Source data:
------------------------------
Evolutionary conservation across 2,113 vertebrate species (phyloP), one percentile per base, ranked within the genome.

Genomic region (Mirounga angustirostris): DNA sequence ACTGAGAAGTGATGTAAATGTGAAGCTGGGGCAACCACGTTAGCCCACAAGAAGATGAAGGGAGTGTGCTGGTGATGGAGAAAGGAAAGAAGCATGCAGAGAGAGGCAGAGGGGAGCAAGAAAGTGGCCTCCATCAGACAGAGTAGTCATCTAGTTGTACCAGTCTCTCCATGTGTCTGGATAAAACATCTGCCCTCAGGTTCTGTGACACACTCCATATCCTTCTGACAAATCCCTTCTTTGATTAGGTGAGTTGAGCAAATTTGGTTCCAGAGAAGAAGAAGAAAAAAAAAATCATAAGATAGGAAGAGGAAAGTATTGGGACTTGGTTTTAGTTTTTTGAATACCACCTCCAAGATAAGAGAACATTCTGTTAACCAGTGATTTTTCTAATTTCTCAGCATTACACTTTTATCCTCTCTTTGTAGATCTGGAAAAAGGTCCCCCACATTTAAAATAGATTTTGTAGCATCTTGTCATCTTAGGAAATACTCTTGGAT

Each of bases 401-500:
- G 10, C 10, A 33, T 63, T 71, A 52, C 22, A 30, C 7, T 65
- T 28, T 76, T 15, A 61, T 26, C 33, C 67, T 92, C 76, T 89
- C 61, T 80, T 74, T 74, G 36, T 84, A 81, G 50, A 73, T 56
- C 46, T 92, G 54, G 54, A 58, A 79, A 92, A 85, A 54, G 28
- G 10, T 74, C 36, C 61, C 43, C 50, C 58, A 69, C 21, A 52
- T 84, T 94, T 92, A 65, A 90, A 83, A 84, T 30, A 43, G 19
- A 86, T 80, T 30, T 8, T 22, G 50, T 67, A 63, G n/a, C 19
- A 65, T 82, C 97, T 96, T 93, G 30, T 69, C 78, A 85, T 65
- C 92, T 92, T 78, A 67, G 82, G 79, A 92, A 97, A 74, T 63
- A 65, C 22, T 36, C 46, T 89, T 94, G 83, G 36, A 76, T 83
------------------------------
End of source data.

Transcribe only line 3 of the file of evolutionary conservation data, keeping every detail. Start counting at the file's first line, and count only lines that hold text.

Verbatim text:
Each of bases 401-500: